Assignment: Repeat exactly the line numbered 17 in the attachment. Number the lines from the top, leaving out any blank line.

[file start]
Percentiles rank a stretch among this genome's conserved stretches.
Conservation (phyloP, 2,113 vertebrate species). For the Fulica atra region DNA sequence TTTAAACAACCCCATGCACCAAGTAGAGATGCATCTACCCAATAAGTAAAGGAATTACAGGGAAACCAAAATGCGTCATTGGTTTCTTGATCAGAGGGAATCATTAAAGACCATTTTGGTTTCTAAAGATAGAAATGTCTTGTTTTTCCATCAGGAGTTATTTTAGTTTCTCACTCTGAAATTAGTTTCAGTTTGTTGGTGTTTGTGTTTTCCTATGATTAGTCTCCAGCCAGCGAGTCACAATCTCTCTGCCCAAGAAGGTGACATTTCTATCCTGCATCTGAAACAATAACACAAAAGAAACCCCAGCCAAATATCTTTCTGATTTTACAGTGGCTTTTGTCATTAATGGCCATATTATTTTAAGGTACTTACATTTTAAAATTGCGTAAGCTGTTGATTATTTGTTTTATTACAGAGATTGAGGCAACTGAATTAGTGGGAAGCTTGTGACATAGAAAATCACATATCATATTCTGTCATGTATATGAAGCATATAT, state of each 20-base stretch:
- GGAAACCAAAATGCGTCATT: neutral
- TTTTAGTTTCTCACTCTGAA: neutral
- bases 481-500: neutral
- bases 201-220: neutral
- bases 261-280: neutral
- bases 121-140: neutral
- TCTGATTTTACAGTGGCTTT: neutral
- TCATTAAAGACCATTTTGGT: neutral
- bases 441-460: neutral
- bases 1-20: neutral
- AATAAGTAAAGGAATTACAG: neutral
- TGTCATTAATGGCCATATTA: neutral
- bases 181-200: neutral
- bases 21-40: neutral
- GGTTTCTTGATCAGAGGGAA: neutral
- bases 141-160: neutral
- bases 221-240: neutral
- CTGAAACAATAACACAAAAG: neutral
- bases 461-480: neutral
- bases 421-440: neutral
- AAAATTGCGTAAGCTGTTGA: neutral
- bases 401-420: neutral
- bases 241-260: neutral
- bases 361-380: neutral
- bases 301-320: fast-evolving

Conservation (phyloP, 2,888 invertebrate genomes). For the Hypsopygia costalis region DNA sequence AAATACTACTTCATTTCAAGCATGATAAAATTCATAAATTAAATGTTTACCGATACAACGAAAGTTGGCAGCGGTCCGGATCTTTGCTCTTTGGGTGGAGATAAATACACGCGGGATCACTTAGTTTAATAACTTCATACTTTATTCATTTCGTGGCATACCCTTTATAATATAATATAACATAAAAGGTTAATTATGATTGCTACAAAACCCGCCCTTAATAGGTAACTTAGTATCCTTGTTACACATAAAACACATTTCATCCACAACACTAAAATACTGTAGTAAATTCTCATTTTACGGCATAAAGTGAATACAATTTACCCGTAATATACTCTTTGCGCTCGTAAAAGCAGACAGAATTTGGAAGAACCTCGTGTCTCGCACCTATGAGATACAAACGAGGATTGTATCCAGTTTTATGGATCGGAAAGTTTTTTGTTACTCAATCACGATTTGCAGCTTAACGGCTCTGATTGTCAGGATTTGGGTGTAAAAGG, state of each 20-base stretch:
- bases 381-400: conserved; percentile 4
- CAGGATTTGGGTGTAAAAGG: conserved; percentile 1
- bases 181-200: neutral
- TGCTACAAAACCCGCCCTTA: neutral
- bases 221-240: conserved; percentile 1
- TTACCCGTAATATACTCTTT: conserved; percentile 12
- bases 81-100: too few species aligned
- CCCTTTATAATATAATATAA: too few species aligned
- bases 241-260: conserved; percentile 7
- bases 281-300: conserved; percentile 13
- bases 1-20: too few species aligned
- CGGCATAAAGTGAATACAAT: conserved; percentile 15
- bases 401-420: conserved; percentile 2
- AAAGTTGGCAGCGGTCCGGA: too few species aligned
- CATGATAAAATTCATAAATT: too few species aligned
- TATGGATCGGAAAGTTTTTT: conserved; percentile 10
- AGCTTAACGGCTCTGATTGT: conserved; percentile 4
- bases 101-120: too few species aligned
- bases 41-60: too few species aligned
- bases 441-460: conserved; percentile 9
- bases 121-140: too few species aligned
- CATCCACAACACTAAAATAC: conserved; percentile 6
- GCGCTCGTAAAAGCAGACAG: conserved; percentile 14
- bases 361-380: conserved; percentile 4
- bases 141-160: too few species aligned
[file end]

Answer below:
- GGTTTCTTGATCAGAGGGAA: neutral